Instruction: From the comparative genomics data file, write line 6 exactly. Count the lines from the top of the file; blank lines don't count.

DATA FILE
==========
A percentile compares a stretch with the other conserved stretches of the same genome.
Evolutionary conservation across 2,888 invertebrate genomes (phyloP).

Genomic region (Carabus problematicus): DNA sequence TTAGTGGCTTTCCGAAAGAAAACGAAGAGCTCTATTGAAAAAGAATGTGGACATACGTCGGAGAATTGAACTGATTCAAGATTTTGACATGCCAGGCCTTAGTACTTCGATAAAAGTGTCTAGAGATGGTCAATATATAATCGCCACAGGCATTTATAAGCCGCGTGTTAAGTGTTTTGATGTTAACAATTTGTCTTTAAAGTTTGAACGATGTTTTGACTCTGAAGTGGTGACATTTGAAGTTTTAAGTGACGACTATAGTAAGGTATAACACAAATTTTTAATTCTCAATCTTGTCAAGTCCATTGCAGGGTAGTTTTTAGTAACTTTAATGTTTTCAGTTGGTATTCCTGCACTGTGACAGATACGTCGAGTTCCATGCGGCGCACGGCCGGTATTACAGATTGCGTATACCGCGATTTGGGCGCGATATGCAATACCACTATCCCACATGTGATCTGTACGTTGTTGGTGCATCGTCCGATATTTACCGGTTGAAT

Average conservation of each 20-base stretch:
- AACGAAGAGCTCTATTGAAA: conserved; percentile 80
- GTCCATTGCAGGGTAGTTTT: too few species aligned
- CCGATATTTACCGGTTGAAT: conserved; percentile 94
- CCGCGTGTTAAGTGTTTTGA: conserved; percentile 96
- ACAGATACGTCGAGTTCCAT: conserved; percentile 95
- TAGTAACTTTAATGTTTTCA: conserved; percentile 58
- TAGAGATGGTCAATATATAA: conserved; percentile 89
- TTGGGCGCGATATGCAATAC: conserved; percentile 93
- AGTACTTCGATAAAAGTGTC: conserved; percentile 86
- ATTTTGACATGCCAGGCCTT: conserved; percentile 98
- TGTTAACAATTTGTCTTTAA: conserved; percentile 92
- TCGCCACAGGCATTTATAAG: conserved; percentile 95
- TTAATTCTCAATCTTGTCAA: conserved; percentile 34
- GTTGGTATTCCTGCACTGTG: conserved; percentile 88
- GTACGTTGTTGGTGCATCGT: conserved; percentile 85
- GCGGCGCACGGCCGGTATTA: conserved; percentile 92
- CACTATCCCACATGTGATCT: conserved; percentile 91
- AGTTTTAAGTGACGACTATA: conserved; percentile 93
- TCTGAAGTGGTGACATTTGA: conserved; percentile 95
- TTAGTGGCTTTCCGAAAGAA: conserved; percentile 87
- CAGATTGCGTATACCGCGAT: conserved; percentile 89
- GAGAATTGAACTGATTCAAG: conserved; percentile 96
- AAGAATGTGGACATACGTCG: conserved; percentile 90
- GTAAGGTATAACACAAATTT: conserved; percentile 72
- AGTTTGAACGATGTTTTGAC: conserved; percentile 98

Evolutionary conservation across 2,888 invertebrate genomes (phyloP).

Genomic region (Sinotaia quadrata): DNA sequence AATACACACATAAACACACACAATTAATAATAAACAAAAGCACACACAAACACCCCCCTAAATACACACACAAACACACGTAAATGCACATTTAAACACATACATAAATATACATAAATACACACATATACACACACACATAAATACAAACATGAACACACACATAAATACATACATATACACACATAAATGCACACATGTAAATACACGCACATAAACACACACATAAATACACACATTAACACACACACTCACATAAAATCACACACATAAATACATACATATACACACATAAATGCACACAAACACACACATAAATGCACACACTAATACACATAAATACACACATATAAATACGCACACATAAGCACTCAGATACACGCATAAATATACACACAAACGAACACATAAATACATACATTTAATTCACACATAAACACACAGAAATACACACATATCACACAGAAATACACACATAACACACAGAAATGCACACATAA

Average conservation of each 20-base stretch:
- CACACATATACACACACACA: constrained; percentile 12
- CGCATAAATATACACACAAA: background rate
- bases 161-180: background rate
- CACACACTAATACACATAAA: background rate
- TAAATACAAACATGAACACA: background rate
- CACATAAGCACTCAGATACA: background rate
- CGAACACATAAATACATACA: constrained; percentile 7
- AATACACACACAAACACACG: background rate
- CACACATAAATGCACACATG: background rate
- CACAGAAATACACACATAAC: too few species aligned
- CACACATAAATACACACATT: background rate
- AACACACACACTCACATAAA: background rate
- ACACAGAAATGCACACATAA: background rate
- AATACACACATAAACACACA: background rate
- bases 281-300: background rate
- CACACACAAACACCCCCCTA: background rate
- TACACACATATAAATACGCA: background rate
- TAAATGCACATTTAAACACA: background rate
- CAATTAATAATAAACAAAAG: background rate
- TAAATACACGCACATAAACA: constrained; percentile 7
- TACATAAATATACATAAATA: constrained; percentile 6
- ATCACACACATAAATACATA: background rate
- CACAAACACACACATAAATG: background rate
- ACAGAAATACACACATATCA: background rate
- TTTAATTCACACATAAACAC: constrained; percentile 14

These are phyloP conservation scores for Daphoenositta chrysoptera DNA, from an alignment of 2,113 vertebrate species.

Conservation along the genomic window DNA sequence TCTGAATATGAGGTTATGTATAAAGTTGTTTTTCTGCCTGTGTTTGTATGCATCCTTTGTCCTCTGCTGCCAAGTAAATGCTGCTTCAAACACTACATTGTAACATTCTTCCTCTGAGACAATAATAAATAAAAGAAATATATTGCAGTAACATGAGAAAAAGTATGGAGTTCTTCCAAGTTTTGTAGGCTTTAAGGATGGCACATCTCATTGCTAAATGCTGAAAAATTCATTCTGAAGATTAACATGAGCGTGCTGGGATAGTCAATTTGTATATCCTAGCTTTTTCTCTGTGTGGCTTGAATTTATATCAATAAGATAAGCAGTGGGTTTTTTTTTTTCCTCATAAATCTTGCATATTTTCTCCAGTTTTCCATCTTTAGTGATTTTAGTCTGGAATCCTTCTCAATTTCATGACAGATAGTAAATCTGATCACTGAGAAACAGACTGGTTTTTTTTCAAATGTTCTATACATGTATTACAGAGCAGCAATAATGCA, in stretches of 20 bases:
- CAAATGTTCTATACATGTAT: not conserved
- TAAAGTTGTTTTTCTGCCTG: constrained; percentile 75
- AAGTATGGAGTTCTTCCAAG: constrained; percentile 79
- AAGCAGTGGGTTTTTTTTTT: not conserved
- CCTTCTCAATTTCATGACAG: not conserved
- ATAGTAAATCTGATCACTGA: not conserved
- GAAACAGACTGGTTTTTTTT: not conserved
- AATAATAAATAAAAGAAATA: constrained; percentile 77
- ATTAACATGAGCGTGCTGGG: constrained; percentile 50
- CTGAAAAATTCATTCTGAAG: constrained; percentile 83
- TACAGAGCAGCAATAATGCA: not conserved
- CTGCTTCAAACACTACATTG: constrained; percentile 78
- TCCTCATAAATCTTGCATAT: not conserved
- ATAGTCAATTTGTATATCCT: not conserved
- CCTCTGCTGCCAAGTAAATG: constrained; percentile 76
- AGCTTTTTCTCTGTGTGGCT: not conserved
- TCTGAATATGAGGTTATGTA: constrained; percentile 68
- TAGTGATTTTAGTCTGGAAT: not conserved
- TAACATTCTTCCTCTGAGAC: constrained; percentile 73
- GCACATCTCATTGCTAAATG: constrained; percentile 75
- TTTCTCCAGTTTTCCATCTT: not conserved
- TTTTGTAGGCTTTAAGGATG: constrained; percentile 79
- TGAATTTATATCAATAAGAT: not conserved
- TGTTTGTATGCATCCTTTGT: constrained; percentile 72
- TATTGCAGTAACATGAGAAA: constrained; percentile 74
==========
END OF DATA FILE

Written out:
- GTCCATTGCAGGGTAGTTTT: too few species aligned